While there are a number of factors to consider when developing accessible content, it’s important to remember that there are four major categories of disabilities that must be addressed. These include visual, auditory, motor, and cognitive impairments. Because each of these disabilities are so diverse, web pages require inclusive design for all users to access content and learning tools.
Those with visual impairments might experience difficulty using a site if the following design errors are present:
- Videos without audio-based alternatives.
- Images with poor contrast between foreground and background.
- Improper tab order, resulting in unpredictable, complicated and frustrating page navigation.
Potential barriers for individuals with auditory impairments in terms of web design may include:
- Audio content without proper captioning or transcripts.
- Videos that do not provide volume controls.
- No option to increase font size or color of captioning.
Individuals with motor impairments may have trouble if the site cannot be navigated via keyboard only.
Those with cognitive impairments might require more unique alternatives.
There are 4 main principles in place, as outlined by the Web Content Accessibility Guidelines, to ensure best practices are followed when developing content for the web. All content must be perceivable, operable, understandable, and robust.
This means that all web content must be presented in a way that all users can easily perceive, either directly through the web browser, or through an assistive device, such as a screen reader. Learners must also be able to operate each interactive on a page with either a keyboard, or an assistive device as a substitute. Not only should learners be able to navigate through the content, they should also be able to understand what they’re being presented with. This means that even if the content is easy to comprehend, the interface must make sense as well. Adequate spacing throughout the text and clear user instructions where applicable will improve the user experience. And finally, for the complete user experience for all, pages must be robust enough that a wide range of technologies can reliably access and interpret the content.
So how can we ensure that these principles are put in place, and that each of the unique needs of learners are met?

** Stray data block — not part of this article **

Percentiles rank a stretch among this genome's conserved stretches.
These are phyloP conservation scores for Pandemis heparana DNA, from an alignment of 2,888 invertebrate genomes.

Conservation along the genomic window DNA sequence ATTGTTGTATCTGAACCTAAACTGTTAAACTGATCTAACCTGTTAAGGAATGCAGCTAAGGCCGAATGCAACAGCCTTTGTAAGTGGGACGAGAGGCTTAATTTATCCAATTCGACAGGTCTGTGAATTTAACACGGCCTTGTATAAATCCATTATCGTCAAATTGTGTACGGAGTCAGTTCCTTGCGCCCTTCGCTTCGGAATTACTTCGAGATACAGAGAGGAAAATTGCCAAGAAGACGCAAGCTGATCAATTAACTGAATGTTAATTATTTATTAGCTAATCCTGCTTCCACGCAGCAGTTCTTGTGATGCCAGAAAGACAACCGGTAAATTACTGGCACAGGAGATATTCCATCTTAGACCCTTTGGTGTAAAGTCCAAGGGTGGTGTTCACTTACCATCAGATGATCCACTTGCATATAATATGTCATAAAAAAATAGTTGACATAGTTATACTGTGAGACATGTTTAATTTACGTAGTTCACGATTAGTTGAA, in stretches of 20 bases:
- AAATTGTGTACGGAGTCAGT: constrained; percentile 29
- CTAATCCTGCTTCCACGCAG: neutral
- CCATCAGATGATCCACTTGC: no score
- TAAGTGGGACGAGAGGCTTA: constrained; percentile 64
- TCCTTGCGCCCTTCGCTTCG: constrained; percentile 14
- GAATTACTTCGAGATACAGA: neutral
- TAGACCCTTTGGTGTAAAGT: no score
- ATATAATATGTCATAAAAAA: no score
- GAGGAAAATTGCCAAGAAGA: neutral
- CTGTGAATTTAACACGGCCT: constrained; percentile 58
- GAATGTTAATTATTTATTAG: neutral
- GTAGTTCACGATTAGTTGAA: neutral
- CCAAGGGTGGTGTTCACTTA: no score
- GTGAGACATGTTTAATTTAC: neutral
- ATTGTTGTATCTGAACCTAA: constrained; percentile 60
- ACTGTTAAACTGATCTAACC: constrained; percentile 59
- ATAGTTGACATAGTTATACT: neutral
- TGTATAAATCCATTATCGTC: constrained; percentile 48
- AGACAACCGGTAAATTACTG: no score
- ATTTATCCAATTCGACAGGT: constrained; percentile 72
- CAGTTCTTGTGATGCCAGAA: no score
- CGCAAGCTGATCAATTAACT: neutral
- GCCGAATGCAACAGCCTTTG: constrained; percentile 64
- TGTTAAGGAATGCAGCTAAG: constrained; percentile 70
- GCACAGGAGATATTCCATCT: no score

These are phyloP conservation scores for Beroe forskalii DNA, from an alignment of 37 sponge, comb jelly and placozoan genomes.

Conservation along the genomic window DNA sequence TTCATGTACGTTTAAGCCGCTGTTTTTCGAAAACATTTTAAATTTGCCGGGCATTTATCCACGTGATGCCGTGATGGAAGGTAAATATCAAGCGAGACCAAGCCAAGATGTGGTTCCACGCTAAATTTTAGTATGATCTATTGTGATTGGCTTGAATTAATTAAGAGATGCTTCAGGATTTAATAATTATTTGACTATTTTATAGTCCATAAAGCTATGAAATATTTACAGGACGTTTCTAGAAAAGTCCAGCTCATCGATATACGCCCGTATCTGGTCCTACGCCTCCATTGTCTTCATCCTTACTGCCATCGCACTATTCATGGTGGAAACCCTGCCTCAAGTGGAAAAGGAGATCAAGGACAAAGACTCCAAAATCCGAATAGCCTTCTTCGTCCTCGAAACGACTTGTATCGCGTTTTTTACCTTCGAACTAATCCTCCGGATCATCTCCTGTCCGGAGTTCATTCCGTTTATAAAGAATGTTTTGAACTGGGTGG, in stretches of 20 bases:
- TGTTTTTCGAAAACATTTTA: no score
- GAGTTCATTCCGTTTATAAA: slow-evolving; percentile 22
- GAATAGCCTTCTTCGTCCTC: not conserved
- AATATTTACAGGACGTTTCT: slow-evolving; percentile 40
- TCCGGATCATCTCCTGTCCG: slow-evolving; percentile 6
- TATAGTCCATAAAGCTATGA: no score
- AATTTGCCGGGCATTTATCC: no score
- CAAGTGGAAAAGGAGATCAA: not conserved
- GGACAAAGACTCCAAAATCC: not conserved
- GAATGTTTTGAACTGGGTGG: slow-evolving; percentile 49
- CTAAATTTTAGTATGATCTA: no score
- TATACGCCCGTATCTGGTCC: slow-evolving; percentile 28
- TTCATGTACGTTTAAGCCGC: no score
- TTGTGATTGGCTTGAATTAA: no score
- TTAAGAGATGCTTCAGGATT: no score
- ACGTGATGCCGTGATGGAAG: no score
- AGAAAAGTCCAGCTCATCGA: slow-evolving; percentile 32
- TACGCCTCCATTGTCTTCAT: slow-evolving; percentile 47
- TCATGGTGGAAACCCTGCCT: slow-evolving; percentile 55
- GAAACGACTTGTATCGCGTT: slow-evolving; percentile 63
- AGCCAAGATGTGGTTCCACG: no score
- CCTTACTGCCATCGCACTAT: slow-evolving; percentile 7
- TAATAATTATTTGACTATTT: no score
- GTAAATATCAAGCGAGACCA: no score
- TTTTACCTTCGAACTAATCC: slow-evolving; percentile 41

When developing, remember that the key accessibility requirements are:
- Alternative text – Alt text provides a text based alternative to non-text content, including (but not limited to) images, controls, and input.
- Captions – Videos and audio should have synchronized, equivalent captions.
- Colour – Use colour and visual representation wisely. Ensure there is enough colour contrast and don’t rely on colour alone to convey important information.
- Skip Content – The ability to skip content with a skip link is convenient, especially when there are several repetitive elements on a page. A “Skip to Main Content” link is a typical example.
- Logical Heading Hierarchy – Headers, lists, and other structural elements make up the layout of every content page, and assist with page navigation. It’s important that these are arranged logically, and structured in a way that can be read by an assistive device.
- Keyboard Access – Provide keyboard alternatives to mouse clicks. Content should be operable by keyboard, emulators, or other alternative input devices in the event a user has limited vision or poor hand-eye coordination.
- Keyboard Focus Indicator – Interactive elements must have a visual indicator when they are in focus. Additionally, all links must be clearly recognizable as a link. This ensures that the user knows which page element can be manipulated with the keyboard, or is currently active.
While pages can be developed with each of those tips taken into consideration, the next step is to put those pages to the test. Before publishing content, take the time to ensure everything works as intended.
Here are a few examples of technologies and other resources that will help you thoroughly test your content:
- JAWS – JAWS (Job Access With Speech) is the most commonly used screen reader, and was designed for Microsoft Windows.
- NVDA – NVDA (Nonvisual Desktop Access) is another screen reader, a free alternative to JAWS.
- VoiceOver – VoiceOver is a screen reader designed for iOS systems, including macOS, tvOS, watchOS, and the iPod operating systems. It’s unique in that it offers helpful tips throughout use while providing auditory descriptions of each onscreen element.
- Screen Magnifiers – There are a number of screen magnifying products to choose from. For example, ZoomText is a text magnification and reading program designed for users with visual impairments. In addition to magnifying text, ZoomText is also able to enlarge and enhance any form of onscreen content. It will read characters out loud as a user types, and will automatically read pages, documents, and emails.
- Real User Testing / Peer Evaluation – Have someone else review your content. No amount of technology can replace the indispensable value of live human testing. Anyone who regularly uses assistive devices would be an excellent asset here!
It’s easy to create accessible pages with these tips and tricks in mind. Going forward, your online content will be available for everyone.
If you’ve got any tips you’d like to add, feel free to share in the comment section below!
- Introduction to Web Accessibility
- Web Accessibility Initiative
- Web Content Accessibility Guidelines: Requirements and Techniques
- W3C-WAI ARIA Best Practices for Developers
- Web Accessibility Tutorials
- Accessibility Demo
- Meeting web content accessibility standards